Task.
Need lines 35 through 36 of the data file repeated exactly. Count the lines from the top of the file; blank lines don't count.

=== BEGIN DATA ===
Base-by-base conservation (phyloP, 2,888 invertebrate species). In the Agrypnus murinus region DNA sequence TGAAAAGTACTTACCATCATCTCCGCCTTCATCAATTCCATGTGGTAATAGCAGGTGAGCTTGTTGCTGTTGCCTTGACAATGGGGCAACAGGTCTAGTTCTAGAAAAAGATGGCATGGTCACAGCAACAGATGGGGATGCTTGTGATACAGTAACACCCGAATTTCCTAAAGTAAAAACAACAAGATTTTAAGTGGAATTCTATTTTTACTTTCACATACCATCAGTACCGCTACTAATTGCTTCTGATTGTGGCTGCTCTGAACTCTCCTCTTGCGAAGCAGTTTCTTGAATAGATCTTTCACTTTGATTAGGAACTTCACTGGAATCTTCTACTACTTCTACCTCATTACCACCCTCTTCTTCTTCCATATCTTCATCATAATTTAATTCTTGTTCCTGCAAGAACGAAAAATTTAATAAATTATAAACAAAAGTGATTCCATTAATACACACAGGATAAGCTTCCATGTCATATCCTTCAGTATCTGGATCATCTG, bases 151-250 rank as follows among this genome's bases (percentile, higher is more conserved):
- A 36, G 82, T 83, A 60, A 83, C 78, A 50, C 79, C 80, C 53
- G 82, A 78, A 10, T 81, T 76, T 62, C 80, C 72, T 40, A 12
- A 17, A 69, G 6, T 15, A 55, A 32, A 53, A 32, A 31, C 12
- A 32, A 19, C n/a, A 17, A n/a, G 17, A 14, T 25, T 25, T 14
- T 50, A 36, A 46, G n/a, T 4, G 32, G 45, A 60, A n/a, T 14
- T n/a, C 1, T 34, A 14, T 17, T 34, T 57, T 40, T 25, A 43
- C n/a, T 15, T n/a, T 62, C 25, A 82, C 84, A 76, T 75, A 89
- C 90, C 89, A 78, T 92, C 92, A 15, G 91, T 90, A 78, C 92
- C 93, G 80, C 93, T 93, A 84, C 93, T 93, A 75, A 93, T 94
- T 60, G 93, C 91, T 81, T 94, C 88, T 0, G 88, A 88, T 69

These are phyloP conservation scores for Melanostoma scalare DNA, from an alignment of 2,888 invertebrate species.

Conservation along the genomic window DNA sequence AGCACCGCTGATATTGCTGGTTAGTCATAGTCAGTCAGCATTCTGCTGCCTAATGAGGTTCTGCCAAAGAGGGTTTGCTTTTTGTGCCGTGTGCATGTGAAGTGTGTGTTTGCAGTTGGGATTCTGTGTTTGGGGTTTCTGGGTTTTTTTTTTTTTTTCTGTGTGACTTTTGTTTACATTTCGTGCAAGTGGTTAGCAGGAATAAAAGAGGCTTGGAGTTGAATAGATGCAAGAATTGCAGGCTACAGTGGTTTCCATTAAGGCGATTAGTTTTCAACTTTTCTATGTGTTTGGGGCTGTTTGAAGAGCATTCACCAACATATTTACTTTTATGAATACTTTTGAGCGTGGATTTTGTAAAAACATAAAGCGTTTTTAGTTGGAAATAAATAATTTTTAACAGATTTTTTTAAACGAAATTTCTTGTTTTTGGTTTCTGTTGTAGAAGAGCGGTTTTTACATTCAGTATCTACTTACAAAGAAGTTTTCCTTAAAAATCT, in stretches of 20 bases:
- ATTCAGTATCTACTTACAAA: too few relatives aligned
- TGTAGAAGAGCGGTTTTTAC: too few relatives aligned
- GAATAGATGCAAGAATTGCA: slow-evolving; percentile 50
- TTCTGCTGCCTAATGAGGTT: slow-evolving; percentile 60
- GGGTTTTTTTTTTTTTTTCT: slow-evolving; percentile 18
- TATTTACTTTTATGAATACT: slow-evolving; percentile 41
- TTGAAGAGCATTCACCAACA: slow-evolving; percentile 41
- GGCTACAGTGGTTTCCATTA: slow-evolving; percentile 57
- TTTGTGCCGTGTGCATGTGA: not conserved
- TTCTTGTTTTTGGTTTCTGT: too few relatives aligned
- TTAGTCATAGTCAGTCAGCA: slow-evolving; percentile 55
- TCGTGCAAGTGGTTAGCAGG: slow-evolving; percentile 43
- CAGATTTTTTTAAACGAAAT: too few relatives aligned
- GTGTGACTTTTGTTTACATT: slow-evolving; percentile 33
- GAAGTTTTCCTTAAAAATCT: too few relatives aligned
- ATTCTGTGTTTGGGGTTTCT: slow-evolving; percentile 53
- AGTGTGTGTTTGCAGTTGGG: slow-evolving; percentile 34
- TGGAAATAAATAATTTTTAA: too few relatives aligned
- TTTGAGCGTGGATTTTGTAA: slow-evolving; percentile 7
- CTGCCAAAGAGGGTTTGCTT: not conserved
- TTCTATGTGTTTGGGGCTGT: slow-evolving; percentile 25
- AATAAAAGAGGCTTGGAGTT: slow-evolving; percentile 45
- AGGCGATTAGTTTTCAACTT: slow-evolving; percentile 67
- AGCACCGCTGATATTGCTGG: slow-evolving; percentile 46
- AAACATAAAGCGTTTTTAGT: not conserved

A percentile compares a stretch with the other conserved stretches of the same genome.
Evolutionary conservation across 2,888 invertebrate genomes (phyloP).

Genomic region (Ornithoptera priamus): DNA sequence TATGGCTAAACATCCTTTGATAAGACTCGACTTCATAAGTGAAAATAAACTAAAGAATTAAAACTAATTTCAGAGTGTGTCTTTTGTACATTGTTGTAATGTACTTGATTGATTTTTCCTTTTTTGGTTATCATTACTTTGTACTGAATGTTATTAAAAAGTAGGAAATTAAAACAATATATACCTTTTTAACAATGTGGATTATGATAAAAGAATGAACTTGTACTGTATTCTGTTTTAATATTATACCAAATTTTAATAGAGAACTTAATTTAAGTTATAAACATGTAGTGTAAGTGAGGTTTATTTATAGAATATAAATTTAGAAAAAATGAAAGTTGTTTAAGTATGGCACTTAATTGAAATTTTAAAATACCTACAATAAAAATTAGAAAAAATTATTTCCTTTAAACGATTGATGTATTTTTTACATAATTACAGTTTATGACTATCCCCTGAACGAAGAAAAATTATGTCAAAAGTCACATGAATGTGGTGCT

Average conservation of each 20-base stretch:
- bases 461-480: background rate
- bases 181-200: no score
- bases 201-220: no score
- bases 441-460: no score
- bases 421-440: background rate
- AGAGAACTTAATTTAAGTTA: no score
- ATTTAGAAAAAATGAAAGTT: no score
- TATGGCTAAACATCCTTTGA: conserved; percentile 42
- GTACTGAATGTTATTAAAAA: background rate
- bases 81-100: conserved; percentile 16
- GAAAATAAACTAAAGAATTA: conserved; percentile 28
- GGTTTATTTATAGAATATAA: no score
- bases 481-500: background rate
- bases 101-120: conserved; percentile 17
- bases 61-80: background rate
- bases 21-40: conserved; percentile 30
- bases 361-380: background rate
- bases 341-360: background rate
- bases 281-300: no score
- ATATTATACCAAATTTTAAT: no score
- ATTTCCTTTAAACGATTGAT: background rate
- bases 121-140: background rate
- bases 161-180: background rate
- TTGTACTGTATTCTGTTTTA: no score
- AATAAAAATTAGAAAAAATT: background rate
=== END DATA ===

- AATAAAAGAGGCTTGGAGTT: slow-evolving; percentile 45
- AGGCGATTAGTTTTCAACTT: slow-evolving; percentile 67